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WASHINGTON — Former Vice President Joe Biden reflected Tuesday on the "civility" that existed between himself and segregationist senators early in his career in an effort to present himself as a bipartisan consensus-maker. 

The 2020 Democratic presidential candidate, who has found himself a front-runner in recent polls, drew criticism for the remarks.

Speaking at a fundraiser at the ritzy Carlyle Hotel in New York, Biden talked about his ability to "(get) things done" with former Senators James Eastland of Mississippi and Herman Talmadge of Georgia, according to a campaign pool report. The two segregationist Democrats fought against the civil rights movement and opposed the racial integration of schools. Biden's first term in the Senate, which started in 1973, overlapped with the tenures of the two men.  

Biden also lamented a political climate that would not allow for similar "consensus" today. 

"I know the new New Left tells me that I’m — this is old-fashioned," he said. "Well guess what? If we can’t reach a consensus in our system, what happens? It encourages and demands the abuse of power by a president. That’s what it does. You have to be able to reach consensus under our system — our Constitutional system of separation of powers.”

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Biden then went on to cite his relationships with Eastland and Talmadge as examples of people who "didn't agree on much of anything" but "got things done." 

“I was in a caucus with James O. Eastland,” said Biden, reportedly imitating Eastland's southern drawl. “He never called me 'boy,' he always called me 'son.'” Talmadge, he said, was "one of the meanest guys I ever knew."

But according to Biden, despite these differences, "At least there was some civility. We got things done. We didn’t agree on much of anything. We got things done. We got it finished. But today, you look at the other side and you’re the enemy. Not the opposition, the enemy. We don't talk to each other anymore.”

Eastland and Talmadge were ardent segregationists. After Brown v. Board of Education was decided by the Supreme Court in 1954, according to a 2007 Atlantic article, Eastland said that "the Southern institution of racial segregation or racial separation was the correct, self-evident truth which arose from the chaos and confusion of the Reconstruction period. Separation promotes racial harmony. It permits each race to follow its own pursuits, and its own civilization. Segregation is not discrimination"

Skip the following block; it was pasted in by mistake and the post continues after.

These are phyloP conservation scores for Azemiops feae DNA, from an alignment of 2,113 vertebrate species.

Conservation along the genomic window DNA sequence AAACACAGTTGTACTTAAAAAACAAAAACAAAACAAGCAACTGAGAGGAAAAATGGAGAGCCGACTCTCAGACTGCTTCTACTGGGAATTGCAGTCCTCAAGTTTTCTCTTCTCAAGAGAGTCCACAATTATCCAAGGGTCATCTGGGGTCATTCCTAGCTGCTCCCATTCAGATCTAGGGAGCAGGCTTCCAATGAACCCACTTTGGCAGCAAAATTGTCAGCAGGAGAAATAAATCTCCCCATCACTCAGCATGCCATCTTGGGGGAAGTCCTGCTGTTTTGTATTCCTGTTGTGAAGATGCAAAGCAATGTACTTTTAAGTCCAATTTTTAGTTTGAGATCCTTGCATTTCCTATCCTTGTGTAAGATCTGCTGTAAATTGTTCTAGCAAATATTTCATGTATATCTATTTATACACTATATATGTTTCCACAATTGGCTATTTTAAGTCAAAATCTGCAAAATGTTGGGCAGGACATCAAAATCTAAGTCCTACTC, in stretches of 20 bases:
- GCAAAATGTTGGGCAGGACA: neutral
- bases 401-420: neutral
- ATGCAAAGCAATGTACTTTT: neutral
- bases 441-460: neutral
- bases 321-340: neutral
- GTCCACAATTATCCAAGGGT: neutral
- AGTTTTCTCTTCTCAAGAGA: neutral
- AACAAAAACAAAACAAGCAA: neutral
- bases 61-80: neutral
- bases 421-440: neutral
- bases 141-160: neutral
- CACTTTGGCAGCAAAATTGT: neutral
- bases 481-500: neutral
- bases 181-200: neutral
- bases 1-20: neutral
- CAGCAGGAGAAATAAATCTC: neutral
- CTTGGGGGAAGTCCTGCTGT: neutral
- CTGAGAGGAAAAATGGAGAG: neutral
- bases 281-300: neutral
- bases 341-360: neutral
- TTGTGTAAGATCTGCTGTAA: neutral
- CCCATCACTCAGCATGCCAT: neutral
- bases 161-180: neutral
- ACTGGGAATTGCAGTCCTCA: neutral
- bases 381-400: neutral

Journalist Paul Mayhew, describing Talmadge in a 1956 New Republic article, said, "No Senator from the South is so well equipped or so zealous to become the head and front of a sustained fight for segregation."

Biden's comments, once reported on by the Washington Post, drew outrage online. Connie Schultz, a Pulitzer Prize-winning journalist who is married to Sen. Sherrod Brown, D-Ohio, slammed Biden for his comments. 

"There is no punchline here, no emoji or funny meme to soften the harm of your words. That segregationist never called you 'boy' because you are white. If you want to boast about your relationship with a racist, you are not who we need to succeed the racist in the White House," Schultz wrote. 

Jamelle Bouie, a New York Times opinion columnist, noted that "it may have been necessary to work with segregationists but there’s nothing laudable about it.

Almost the entire Democratic presidential candidate field is going to South Carolina this weekend to court voters at the South Carolina Democratic Convention and Rep. Jim Clyburn's fish fry. South Carolina's Democratic electorate is about 60% African American. 

Clyburn, a former chairman of the Congressional Black Caucus, defended Biden on Wednesday afternoon. According to Politico's Jake Sherman, Clyburn said that his own work with Sen. Strom Thurmond, who filibustered the Civil Rights Act of 1957 was “similar to Biden working with Talmadge." 

Vice's Daniel Newhauser reported that Clyburn told reporters, "So what? Do you know how many times I’ve been called the N word and worse?”"

Some Democratic contenders criticized Biden for his remarks. 

New York City Mayor Bill de Blasio, a Democratic presidential candidate, weighed in, calling Biden "out of step" with the modern Democratic Party. 

"It’s 2019 & @JoeBiden is longing for the good old days of 'civility' typified by James Eastland,'" wrote de Blasio. 

And in a press release, Sen. Cory Booker D-N.J., called on Biden to apologize. 

"Vice President Biden’s relationships with proud segregationists are not the model for how we make America a safer and more inclusive place for black people, and for everyone. I have to tell Vice President Biden, as someone I respect, that he is wrong for using his relationships with Eastland and Talmadge as examples of how to bring our country together," said Booker. 

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